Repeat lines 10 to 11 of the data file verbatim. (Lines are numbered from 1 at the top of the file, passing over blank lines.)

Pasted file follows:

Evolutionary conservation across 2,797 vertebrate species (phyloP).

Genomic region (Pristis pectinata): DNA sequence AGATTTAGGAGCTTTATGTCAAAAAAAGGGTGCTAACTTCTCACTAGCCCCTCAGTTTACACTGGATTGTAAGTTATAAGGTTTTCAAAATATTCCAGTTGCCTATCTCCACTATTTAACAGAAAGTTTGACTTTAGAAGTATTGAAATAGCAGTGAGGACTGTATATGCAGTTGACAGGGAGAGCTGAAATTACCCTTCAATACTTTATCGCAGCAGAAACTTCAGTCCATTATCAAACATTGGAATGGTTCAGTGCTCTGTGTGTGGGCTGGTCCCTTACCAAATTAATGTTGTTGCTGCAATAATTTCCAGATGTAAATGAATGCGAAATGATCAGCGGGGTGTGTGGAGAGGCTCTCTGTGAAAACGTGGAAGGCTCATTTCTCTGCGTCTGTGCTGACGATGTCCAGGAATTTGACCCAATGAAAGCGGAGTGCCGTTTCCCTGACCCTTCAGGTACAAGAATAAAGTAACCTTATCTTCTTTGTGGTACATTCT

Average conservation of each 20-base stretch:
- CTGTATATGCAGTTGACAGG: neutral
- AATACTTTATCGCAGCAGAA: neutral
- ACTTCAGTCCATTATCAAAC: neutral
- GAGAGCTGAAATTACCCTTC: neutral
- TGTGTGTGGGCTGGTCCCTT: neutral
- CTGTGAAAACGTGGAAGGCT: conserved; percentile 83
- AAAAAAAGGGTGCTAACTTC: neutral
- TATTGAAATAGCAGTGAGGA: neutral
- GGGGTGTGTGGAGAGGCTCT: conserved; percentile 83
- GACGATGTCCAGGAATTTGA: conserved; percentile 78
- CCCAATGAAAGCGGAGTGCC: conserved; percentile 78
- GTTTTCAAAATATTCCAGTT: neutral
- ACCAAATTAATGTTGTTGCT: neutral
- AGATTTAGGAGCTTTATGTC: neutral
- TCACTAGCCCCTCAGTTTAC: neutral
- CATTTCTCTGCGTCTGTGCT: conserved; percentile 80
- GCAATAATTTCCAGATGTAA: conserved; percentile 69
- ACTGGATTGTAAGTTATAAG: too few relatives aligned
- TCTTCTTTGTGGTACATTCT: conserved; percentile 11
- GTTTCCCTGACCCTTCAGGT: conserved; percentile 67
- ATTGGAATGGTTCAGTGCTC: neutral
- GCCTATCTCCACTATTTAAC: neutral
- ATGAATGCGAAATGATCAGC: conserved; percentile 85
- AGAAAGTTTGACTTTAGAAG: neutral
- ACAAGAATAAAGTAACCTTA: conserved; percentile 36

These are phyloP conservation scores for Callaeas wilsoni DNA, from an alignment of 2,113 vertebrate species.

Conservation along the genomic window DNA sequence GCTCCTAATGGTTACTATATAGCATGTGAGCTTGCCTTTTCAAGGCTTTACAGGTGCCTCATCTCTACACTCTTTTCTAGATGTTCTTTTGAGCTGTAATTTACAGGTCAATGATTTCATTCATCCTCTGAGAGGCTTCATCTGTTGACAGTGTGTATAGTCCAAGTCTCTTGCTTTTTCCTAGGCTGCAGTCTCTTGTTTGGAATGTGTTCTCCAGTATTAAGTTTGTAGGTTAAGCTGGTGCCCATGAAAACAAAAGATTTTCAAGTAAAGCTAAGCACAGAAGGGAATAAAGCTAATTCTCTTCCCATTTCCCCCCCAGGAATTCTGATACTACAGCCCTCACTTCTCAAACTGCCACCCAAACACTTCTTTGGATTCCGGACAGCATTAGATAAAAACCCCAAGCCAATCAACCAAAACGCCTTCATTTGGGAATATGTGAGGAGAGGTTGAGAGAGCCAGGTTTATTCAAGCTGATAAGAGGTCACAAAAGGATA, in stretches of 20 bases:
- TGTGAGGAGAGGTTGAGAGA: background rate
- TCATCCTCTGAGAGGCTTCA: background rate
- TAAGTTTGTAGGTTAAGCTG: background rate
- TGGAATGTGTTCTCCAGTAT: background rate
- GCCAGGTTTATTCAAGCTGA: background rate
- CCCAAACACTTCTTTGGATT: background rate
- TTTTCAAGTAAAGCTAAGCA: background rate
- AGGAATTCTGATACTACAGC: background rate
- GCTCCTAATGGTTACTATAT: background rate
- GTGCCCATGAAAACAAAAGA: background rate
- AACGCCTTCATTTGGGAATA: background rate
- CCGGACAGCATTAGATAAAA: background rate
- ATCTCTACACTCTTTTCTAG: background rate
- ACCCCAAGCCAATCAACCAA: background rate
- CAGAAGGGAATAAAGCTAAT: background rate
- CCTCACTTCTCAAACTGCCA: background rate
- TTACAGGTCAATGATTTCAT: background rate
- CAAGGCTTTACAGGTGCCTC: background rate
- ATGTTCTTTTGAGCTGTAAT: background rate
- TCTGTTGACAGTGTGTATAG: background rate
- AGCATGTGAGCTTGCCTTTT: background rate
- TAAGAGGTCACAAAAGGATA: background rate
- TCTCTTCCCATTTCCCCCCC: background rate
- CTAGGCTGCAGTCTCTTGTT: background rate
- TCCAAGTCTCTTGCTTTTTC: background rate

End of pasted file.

- AAAAAAAGGGTGCTAACTTC: neutral
- TATTGAAATAGCAGTGAGGA: neutral